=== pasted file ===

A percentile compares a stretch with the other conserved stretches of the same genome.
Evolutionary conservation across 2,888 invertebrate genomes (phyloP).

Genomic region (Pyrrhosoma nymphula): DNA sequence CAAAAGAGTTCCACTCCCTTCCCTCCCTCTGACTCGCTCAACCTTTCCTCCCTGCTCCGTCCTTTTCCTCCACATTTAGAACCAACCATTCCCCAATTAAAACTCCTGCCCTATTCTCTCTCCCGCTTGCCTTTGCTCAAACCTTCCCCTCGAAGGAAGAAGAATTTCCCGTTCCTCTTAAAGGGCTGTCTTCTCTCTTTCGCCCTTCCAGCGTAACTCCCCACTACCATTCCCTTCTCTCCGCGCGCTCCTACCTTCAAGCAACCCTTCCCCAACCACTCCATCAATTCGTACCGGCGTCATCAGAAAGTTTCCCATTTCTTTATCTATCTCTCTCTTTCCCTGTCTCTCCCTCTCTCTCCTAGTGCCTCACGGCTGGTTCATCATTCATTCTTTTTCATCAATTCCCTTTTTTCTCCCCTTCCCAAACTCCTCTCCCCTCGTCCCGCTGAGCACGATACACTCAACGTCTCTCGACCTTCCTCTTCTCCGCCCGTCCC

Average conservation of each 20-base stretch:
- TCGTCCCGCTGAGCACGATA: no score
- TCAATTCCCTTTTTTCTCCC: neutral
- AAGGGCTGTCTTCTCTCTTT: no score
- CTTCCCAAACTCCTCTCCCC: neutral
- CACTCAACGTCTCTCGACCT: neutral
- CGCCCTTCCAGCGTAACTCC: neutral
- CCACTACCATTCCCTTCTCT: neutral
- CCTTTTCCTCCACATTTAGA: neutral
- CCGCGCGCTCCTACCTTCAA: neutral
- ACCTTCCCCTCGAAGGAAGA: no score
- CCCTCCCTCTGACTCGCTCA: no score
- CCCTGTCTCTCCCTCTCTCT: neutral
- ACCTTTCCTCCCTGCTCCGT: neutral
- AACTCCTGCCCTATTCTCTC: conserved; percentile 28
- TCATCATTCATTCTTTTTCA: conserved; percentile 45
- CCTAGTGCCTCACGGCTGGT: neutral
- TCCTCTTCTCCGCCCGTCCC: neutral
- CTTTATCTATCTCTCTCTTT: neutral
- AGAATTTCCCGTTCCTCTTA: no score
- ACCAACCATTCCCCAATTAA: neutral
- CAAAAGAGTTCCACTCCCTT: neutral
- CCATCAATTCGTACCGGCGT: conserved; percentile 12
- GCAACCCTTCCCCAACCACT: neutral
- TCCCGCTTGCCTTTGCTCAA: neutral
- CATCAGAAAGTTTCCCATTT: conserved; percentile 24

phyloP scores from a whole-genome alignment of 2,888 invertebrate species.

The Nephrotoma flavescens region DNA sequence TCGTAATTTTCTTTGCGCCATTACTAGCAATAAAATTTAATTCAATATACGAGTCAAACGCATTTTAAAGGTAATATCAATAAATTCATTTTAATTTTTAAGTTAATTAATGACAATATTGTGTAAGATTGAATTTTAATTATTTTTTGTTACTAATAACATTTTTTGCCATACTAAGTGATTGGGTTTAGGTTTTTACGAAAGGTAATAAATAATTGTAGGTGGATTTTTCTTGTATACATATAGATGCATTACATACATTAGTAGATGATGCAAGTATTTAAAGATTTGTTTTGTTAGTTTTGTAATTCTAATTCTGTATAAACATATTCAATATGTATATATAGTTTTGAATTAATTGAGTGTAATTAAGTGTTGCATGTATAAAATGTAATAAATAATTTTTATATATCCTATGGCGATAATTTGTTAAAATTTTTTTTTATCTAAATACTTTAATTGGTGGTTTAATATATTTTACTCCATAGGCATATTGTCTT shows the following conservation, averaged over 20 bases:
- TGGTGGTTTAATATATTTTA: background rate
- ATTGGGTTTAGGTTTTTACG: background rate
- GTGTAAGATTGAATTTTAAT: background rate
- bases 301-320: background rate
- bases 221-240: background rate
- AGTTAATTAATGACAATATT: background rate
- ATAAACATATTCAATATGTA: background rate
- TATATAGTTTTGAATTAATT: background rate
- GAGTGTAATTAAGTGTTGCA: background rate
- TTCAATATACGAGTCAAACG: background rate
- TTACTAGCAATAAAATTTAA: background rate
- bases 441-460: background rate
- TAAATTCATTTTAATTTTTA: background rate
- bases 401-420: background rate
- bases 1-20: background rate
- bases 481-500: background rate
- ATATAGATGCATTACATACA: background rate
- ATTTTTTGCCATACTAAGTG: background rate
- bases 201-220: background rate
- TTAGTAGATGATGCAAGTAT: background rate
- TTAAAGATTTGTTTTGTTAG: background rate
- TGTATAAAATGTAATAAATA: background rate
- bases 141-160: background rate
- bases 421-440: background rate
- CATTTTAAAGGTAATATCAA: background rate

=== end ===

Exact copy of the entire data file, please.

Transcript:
A percentile compares a stretch with the other conserved stretches of the same genome.
Evolutionary conservation across 2,888 invertebrate genomes (phyloP).

Genomic region (Pyrrhosoma nymphula): DNA sequence CAAAAGAGTTCCACTCCCTTCCCTCCCTCTGACTCGCTCAACCTTTCCTCCCTGCTCCGTCCTTTTCCTCCACATTTAGAACCAACCATTCCCCAATTAAAACTCCTGCCCTATTCTCTCTCCCGCTTGCCTTTGCTCAAACCTTCCCCTCGAAGGAAGAAGAATTTCCCGTTCCTCTTAAAGGGCTGTCTTCTCTCTTTCGCCCTTCCAGCGTAACTCCCCACTACCATTCCCTTCTCTCCGCGCGCTCCTACCTTCAAGCAACCCTTCCCCAACCACTCCATCAATTCGTACCGGCGTCATCAGAAAGTTTCCCATTTCTTTATCTATCTCTCTCTTTCCCTGTCTCTCCCTCTCTCTCCTAGTGCCTCACGGCTGGTTCATCATTCATTCTTTTTCATCAATTCCCTTTTTTCTCCCCTTCCCAAACTCCTCTCCCCTCGTCCCGCTGAGCACGATACACTCAACGTCTCTCGACCTTCCTCTTCTCCGCCCGTCCC

Average conservation of each 20-base stretch:
- TCGTCCCGCTGAGCACGATA: no score
- TCAATTCCCTTTTTTCTCCC: neutral
- AAGGGCTGTCTTCTCTCTTT: no score
- CTTCCCAAACTCCTCTCCCC: neutral
- CACTCAACGTCTCTCGACCT: neutral
- CGCCCTTCCAGCGTAACTCC: neutral
- CCACTACCATTCCCTTCTCT: neutral
- CCTTTTCCTCCACATTTAGA: neutral
- CCGCGCGCTCCTACCTTCAA: neutral
- ACCTTCCCCTCGAAGGAAGA: no score
- CCCTCCCTCTGACTCGCTCA: no score
- CCCTGTCTCTCCCTCTCTCT: neutral
- ACCTTTCCTCCCTGCTCCGT: neutral
- AACTCCTGCCCTATTCTCTC: conserved; percentile 28
- TCATCATTCATTCTTTTTCA: conserved; percentile 45
- CCTAGTGCCTCACGGCTGGT: neutral
- TCCTCTTCTCCGCCCGTCCC: neutral
- CTTTATCTATCTCTCTCTTT: neutral
- AGAATTTCCCGTTCCTCTTA: no score
- ACCAACCATTCCCCAATTAA: neutral
- CAAAAGAGTTCCACTCCCTT: neutral
- CCATCAATTCGTACCGGCGT: conserved; percentile 12
- GCAACCCTTCCCCAACCACT: neutral
- TCCCGCTTGCCTTTGCTCAA: neutral
- CATCAGAAAGTTTCCCATTT: conserved; percentile 24

phyloP scores from a whole-genome alignment of 2,888 invertebrate species.

The Nephrotoma flavescens region DNA sequence TCGTAATTTTCTTTGCGCCATTACTAGCAATAAAATTTAATTCAATATACGAGTCAAACGCATTTTAAAGGTAATATCAATAAATTCATTTTAATTTTTAAGTTAATTAATGACAATATTGTGTAAGATTGAATTTTAATTATTTTTTGTTACTAATAACATTTTTTGCCATACTAAGTGATTGGGTTTAGGTTTTTACGAAAGGTAATAAATAATTGTAGGTGGATTTTTCTTGTATACATATAGATGCATTACATACATTAGTAGATGATGCAAGTATTTAAAGATTTGTTTTGTTAGTTTTGTAATTCTAATTCTGTATAAACATATTCAATATGTATATATAGTTTTGAATTAATTGAGTGTAATTAAGTGTTGCATGTATAAAATGTAATAAATAATTTTTATATATCCTATGGCGATAATTTGTTAAAATTTTTTTTTATCTAAATACTTTAATTGGTGGTTTAATATATTTTACTCCATAGGCATATTGTCTT shows the following conservation, averaged over 20 bases:
- TGGTGGTTTAATATATTTTA: background rate
- ATTGGGTTTAGGTTTTTACG: background rate
- GTGTAAGATTGAATTTTAAT: background rate
- bases 301-320: background rate
- bases 221-240: background rate
- AGTTAATTAATGACAATATT: background rate
- ATAAACATATTCAATATGTA: background rate
- TATATAGTTTTGAATTAATT: background rate
- GAGTGTAATTAAGTGTTGCA: background rate
- TTCAATATACGAGTCAAACG: background rate
- TTACTAGCAATAAAATTTAA: background rate
- bases 441-460: background rate
- TAAATTCATTTTAATTTTTA: background rate
- bases 401-420: background rate
- bases 1-20: background rate
- bases 481-500: background rate
- ATATAGATGCATTACATACA: background rate
- ATTTTTTGCCATACTAAGTG: background rate
- bases 201-220: background rate
- TTAGTAGATGATGCAAGTAT: background rate
- TTAAAGATTTGTTTTGTTAG: background rate
- TGTATAAAATGTAATAAATA: background rate
- bases 141-160: background rate
- bases 421-440: background rate
- CATTTTAAAGGTAATATCAA: background rate